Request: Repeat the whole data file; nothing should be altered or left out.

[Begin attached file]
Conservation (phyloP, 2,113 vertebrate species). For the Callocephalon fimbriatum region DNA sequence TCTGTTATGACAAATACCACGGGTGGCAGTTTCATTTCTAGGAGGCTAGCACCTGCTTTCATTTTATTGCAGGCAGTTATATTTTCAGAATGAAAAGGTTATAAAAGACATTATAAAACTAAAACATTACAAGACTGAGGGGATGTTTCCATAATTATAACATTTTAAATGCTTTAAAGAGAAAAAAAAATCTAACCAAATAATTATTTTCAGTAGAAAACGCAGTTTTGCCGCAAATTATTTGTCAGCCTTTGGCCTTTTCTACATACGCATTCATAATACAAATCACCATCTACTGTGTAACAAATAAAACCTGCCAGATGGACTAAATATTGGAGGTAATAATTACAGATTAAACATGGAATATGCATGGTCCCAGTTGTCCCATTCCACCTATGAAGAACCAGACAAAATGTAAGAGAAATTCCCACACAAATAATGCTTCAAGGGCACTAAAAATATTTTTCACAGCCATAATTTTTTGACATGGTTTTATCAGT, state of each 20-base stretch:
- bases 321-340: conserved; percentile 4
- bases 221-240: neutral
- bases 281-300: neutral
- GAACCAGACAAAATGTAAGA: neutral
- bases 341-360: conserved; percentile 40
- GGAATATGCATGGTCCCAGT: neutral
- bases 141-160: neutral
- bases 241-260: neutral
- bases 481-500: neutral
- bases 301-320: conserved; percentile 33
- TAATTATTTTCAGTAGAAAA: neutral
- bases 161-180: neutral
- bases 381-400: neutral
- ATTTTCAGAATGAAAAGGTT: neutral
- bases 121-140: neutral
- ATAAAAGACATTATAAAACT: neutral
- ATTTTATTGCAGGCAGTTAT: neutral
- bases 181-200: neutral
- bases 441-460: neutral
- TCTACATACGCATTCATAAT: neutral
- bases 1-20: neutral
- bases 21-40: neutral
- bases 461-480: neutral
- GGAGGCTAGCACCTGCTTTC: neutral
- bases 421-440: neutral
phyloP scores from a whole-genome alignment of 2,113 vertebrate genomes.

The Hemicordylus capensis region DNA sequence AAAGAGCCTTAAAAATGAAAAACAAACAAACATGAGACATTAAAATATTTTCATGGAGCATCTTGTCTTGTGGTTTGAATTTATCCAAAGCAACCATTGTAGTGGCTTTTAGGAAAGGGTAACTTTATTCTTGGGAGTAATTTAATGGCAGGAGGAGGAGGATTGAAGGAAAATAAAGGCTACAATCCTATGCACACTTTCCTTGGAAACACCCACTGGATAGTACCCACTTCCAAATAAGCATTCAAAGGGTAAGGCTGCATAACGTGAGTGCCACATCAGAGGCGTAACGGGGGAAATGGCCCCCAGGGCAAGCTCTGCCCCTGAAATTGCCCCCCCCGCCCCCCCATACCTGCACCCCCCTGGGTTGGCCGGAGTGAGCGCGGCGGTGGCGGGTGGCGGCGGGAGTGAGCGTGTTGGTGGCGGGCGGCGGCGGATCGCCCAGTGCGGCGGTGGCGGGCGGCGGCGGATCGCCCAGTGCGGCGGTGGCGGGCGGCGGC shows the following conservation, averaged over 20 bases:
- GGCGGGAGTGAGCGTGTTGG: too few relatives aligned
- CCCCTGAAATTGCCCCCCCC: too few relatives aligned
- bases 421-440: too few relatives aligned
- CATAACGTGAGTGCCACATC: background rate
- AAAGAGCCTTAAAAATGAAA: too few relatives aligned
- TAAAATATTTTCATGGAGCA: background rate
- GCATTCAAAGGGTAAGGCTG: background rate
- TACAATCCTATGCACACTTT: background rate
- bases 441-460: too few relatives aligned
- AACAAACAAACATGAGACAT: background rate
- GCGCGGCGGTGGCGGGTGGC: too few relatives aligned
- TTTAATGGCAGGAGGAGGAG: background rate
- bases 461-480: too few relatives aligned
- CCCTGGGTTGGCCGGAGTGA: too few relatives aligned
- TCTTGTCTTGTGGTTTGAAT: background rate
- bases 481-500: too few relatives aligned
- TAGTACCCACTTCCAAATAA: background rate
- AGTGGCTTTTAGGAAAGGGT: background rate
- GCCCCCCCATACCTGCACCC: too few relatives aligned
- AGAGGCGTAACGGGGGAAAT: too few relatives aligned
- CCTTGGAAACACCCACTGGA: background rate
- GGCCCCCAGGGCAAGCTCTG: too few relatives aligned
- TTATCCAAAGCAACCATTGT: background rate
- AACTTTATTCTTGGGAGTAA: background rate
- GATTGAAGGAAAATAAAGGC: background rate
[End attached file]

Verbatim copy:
Conservation (phyloP, 2,113 vertebrate species). For the Callocephalon fimbriatum region DNA sequence TCTGTTATGACAAATACCACGGGTGGCAGTTTCATTTCTAGGAGGCTAGCACCTGCTTTCATTTTATTGCAGGCAGTTATATTTTCAGAATGAAAAGGTTATAAAAGACATTATAAAACTAAAACATTACAAGACTGAGGGGATGTTTCCATAATTATAACATTTTAAATGCTTTAAAGAGAAAAAAAAATCTAACCAAATAATTATTTTCAGTAGAAAACGCAGTTTTGCCGCAAATTATTTGTCAGCCTTTGGCCTTTTCTACATACGCATTCATAATACAAATCACCATCTACTGTGTAACAAATAAAACCTGCCAGATGGACTAAATATTGGAGGTAATAATTACAGATTAAACATGGAATATGCATGGTCCCAGTTGTCCCATTCCACCTATGAAGAACCAGACAAAATGTAAGAGAAATTCCCACACAAATAATGCTTCAAGGGCACTAAAAATATTTTTCACAGCCATAATTTTTTGACATGGTTTTATCAGT, state of each 20-base stretch:
- bases 321-340: conserved; percentile 4
- bases 221-240: neutral
- bases 281-300: neutral
- GAACCAGACAAAATGTAAGA: neutral
- bases 341-360: conserved; percentile 40
- GGAATATGCATGGTCCCAGT: neutral
- bases 141-160: neutral
- bases 241-260: neutral
- bases 481-500: neutral
- bases 301-320: conserved; percentile 33
- TAATTATTTTCAGTAGAAAA: neutral
- bases 161-180: neutral
- bases 381-400: neutral
- ATTTTCAGAATGAAAAGGTT: neutral
- bases 121-140: neutral
- ATAAAAGACATTATAAAACT: neutral
- ATTTTATTGCAGGCAGTTAT: neutral
- bases 181-200: neutral
- bases 441-460: neutral
- TCTACATACGCATTCATAAT: neutral
- bases 1-20: neutral
- bases 21-40: neutral
- bases 461-480: neutral
- GGAGGCTAGCACCTGCTTTC: neutral
- bases 421-440: neutral
phyloP scores from a whole-genome alignment of 2,113 vertebrate genomes.

The Hemicordylus capensis region DNA sequence AAAGAGCCTTAAAAATGAAAAACAAACAAACATGAGACATTAAAATATTTTCATGGAGCATCTTGTCTTGTGGTTTGAATTTATCCAAAGCAACCATTGTAGTGGCTTTTAGGAAAGGGTAACTTTATTCTTGGGAGTAATTTAATGGCAGGAGGAGGAGGATTGAAGGAAAATAAAGGCTACAATCCTATGCACACTTTCCTTGGAAACACCCACTGGATAGTACCCACTTCCAAATAAGCATTCAAAGGGTAAGGCTGCATAACGTGAGTGCCACATCAGAGGCGTAACGGGGGAAATGGCCCCCAGGGCAAGCTCTGCCCCTGAAATTGCCCCCCCCGCCCCCCCATACCTGCACCCCCCTGGGTTGGCCGGAGTGAGCGCGGCGGTGGCGGGTGGCGGCGGGAGTGAGCGTGTTGGTGGCGGGCGGCGGCGGATCGCCCAGTGCGGCGGTGGCGGGCGGCGGCGGATCGCCCAGTGCGGCGGTGGCGGGCGGCGGC shows the following conservation, averaged over 20 bases:
- GGCGGGAGTGAGCGTGTTGG: too few relatives aligned
- CCCCTGAAATTGCCCCCCCC: too few relatives aligned
- bases 421-440: too few relatives aligned
- CATAACGTGAGTGCCACATC: background rate
- AAAGAGCCTTAAAAATGAAA: too few relatives aligned
- TAAAATATTTTCATGGAGCA: background rate
- GCATTCAAAGGGTAAGGCTG: background rate
- TACAATCCTATGCACACTTT: background rate
- bases 441-460: too few relatives aligned
- AACAAACAAACATGAGACAT: background rate
- GCGCGGCGGTGGCGGGTGGC: too few relatives aligned
- TTTAATGGCAGGAGGAGGAG: background rate
- bases 461-480: too few relatives aligned
- CCCTGGGTTGGCCGGAGTGA: too few relatives aligned
- TCTTGTCTTGTGGTTTGAAT: background rate
- bases 481-500: too few relatives aligned
- TAGTACCCACTTCCAAATAA: background rate
- AGTGGCTTTTAGGAAAGGGT: background rate
- GCCCCCCCATACCTGCACCC: too few relatives aligned
- AGAGGCGTAACGGGGGAAAT: too few relatives aligned
- CCTTGGAAACACCCACTGGA: background rate
- GGCCCCCAGGGCAAGCTCTG: too few relatives aligned
- TTATCCAAAGCAACCATTGT: background rate
- AACTTTATTCTTGGGAGTAA: background rate
- GATTGAAGGAAAATAAAGGC: background rate